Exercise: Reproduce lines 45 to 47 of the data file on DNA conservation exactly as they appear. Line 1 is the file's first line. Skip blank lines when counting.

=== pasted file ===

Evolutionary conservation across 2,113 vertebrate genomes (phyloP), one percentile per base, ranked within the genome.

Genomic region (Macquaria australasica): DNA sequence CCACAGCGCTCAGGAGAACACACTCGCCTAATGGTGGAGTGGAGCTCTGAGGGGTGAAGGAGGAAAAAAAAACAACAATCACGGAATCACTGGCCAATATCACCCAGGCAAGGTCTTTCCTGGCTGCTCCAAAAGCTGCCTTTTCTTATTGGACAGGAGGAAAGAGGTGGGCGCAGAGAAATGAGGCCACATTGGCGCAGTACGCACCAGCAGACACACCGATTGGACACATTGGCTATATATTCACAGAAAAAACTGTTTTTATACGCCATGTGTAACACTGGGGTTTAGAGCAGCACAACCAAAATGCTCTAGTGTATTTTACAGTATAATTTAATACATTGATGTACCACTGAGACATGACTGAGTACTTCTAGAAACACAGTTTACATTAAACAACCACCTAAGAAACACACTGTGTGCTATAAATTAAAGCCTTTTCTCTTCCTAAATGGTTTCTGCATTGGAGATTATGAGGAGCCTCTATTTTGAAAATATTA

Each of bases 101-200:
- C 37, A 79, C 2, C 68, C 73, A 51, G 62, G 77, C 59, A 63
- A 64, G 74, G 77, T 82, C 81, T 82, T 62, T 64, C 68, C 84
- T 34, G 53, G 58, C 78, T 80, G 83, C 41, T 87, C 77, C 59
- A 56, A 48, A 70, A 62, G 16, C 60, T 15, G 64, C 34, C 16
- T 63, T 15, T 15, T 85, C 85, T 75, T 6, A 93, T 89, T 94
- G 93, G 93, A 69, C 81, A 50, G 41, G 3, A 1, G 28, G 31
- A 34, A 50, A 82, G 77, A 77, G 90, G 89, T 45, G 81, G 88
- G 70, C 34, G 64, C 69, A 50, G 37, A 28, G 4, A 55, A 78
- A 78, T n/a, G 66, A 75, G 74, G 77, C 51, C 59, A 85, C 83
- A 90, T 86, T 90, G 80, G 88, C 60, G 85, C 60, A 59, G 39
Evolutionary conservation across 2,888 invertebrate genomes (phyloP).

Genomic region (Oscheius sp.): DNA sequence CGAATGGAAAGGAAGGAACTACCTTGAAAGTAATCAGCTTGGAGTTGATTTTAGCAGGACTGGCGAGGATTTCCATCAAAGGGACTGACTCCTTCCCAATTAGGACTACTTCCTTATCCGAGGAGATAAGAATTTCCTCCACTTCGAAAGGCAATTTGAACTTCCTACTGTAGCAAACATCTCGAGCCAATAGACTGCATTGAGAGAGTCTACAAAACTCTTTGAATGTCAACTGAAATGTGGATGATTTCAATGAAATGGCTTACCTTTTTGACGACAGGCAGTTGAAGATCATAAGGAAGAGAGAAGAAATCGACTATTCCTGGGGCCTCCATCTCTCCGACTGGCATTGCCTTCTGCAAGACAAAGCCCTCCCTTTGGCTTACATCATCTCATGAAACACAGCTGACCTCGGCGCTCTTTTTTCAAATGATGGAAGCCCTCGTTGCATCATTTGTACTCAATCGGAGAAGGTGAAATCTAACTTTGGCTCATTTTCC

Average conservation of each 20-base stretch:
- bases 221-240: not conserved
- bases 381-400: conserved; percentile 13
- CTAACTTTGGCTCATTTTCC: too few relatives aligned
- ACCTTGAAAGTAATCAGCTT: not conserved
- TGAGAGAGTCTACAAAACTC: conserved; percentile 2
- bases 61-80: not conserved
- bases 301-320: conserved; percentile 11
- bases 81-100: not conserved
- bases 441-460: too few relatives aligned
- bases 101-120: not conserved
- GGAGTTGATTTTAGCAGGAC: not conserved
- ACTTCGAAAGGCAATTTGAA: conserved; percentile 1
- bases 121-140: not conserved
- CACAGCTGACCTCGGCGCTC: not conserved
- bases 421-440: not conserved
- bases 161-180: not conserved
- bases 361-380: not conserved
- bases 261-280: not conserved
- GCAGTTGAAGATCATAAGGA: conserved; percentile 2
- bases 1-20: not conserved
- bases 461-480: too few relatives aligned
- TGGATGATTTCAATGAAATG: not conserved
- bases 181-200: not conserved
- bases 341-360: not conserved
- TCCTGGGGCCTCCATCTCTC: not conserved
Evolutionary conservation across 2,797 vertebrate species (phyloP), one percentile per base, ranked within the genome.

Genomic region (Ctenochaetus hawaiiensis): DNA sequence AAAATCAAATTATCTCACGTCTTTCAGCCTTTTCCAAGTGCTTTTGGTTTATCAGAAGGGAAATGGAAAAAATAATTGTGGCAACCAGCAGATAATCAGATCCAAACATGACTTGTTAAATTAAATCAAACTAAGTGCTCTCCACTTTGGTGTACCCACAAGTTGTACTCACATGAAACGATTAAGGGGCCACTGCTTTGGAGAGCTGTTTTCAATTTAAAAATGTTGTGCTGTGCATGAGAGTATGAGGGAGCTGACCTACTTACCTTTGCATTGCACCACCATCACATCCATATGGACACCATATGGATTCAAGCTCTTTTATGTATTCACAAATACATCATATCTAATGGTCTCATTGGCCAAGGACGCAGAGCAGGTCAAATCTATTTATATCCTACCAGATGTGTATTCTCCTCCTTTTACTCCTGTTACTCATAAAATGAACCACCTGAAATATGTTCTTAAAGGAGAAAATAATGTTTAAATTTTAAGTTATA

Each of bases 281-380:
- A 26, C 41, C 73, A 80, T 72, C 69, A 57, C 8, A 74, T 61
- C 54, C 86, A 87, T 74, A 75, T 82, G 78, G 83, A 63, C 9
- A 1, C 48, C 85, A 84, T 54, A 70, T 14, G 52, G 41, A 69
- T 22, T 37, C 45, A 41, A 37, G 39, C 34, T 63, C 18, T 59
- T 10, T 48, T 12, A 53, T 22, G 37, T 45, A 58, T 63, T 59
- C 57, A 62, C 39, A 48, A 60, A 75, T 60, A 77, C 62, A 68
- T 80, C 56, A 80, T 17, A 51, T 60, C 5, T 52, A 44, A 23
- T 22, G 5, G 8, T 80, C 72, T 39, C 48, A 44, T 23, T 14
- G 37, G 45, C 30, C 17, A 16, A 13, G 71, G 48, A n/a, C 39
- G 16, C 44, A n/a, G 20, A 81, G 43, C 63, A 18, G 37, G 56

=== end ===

- A 26, C 41, C 73, A 80, T 72, C 69, A 57, C 8, A 74, T 61
- C 54, C 86, A 87, T 74, A 75, T 82, G 78, G 83, A 63, C 9
- A 1, C 48, C 85, A 84, T 54, A 70, T 14, G 52, G 41, A 69